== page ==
Teen accused of Anzac Day terror plot applies for bail

From Wikinews, the free news source you can write!
Jump to navigation Jump to search

Friday, May 8, 2015

An 18-year-old Victorian teen accused of plotting a terrorist attack on Anzac Day applied for bail at Melbourne Magistrates' Court on Wednesday. It is alleged that Harun Causevic and his associate, Sedvdet Besim, also 18, planned to run down and behead a police officer before stealing his gun to harm others at Anzac Day services in Melbourne.

Federal prosecutor Andrew Doyle stated the allegations made against Mr Causevic at the start of the hearing. Mr Doyle said Mr Causevic and Mr Besim had planned to carry out a terror attack in Melbourne if they weren't able to access passports to head overseas.

Denis Scott, an Australian Federal Police agent, told the court how Mr Causevic had allegedly called AFP and the Australian Security Intelligence Organisation officers "dogs" during the process of trying to obtain a passport in March.

It was also revealed that Mr Besim had been speaking to a 14-year-old boy in the United Kingdom over the Internet. The boy had been portraying himself as an older man with experience in terrorism. Agent Scott told the court that these conversations were conducted through an online voice program, and that the two spoke about planning to carry out an attack on Anzac Day.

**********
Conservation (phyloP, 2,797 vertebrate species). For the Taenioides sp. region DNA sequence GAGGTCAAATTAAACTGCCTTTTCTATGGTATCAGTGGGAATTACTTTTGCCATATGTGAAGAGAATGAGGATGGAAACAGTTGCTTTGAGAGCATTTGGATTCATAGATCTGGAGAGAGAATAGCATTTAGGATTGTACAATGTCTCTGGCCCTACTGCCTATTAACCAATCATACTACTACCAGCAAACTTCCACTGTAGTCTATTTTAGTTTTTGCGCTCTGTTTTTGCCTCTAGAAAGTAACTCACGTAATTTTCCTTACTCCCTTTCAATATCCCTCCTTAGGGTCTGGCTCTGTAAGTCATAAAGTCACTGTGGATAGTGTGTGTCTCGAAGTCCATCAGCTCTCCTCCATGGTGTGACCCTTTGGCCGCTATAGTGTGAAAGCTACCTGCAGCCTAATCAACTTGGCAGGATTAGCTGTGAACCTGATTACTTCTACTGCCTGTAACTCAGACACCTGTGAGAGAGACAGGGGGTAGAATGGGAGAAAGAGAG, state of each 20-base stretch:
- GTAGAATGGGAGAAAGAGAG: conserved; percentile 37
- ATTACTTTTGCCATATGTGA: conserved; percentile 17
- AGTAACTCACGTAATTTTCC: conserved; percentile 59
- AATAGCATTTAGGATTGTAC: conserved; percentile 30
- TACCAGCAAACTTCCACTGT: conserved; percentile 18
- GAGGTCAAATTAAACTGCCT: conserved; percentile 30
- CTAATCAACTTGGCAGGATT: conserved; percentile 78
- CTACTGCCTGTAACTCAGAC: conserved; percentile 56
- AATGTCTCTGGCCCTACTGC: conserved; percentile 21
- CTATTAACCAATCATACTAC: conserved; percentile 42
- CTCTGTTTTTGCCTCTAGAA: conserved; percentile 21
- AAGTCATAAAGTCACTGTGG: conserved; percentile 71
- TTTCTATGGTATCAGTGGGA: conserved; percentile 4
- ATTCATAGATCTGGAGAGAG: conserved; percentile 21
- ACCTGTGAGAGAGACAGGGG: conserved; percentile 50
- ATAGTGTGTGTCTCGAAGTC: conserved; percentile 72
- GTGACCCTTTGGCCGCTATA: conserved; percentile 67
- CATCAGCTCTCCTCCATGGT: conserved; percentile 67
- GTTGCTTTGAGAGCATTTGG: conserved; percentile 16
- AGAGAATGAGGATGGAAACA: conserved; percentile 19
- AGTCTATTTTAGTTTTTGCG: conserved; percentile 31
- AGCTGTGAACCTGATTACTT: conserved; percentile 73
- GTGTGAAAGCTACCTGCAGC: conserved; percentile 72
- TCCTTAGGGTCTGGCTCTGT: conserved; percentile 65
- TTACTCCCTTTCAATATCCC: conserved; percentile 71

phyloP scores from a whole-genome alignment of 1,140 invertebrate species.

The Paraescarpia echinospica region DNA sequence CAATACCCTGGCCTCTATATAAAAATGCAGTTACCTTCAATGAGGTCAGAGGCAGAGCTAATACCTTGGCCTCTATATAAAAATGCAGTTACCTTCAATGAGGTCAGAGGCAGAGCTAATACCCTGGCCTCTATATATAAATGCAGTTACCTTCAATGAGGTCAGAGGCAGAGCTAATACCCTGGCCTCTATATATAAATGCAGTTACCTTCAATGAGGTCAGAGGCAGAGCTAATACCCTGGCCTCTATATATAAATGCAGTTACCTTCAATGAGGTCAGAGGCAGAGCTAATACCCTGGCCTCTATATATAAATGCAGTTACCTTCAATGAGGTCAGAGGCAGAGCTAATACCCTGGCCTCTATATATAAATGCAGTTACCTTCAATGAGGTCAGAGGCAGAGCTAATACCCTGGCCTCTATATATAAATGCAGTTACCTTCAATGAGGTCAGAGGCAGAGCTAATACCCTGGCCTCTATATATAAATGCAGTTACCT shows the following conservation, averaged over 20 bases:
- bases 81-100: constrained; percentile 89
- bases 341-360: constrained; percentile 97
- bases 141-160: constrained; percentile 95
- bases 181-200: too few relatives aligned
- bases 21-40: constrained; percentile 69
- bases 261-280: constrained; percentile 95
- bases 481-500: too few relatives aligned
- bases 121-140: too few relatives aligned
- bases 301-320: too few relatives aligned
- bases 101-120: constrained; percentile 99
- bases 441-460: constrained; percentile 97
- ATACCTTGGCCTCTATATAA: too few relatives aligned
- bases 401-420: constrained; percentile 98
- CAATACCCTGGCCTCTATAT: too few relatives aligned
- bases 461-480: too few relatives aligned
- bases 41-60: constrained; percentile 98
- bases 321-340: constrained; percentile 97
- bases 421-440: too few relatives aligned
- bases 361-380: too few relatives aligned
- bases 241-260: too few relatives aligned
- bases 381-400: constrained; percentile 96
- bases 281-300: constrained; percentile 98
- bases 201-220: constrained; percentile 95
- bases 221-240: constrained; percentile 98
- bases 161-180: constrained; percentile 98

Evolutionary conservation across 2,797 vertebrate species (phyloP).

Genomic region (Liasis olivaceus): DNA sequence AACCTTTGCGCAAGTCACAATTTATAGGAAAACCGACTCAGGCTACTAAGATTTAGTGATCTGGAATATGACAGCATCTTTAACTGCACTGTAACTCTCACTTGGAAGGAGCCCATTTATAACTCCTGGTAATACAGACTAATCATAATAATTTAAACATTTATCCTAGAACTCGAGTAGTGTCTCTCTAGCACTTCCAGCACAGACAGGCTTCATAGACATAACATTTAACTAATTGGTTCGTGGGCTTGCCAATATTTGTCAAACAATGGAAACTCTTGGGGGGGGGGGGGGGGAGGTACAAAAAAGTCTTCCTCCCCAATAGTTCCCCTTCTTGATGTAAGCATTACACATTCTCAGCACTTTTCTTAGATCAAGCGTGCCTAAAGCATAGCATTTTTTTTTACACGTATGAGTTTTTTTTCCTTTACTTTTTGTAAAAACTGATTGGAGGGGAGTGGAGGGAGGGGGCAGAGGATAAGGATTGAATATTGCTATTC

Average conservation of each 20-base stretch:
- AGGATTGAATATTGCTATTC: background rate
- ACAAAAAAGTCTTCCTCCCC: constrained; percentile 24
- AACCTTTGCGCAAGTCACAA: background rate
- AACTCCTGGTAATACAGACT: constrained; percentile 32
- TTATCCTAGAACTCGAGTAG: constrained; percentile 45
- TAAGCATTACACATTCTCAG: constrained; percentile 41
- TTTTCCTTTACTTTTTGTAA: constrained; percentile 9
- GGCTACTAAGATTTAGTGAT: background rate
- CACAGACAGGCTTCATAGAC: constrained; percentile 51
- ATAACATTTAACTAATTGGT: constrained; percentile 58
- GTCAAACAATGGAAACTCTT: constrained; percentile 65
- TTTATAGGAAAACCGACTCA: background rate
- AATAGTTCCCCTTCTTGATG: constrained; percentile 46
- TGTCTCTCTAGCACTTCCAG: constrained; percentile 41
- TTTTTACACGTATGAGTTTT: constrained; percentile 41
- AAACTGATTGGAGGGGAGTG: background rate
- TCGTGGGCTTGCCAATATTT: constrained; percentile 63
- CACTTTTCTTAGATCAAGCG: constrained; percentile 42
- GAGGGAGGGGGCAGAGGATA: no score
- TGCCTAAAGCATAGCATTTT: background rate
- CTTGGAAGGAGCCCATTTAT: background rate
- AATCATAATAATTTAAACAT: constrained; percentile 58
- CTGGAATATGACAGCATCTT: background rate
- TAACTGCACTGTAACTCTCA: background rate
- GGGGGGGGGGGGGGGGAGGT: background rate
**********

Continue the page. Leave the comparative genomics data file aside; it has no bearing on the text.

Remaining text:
It was alleged that Mr Causevic was an accomplice in organising the terror plot in Melbourne. The court heard of a number of incidents where Mr Causevic's extremist behaviours were put on show. In one instance he was involved in a car accident in which he allegedly told the driver involved that ISIS was "going to kill" Australia. It was also alleged that Mr Causevic had once spat on a police vehicle and waved an Islamic flag at officers.

During a search at Mr Causevic's home police found weapons such as knives, a tactical vest and an Islamic flag. Agent Scott told the court that if bail was granted, Mr Causevic could put the safety of the public and police force in danger.

The defence argued that there was no evidence to show that Mr Causevic had been in contact with the boy Mr Besim had been speaking with in the UK. Evidence was given from some members of the Islamic Council of Victoria suggesting that Mr Causevic was capable of being guided away from extremist Islamic ideology if he is granted bail.

Magistrate Suzie Cameron is expected to make her decision on Mr Causevic's bail application on Friday.


Sources

Bookmark-new.svg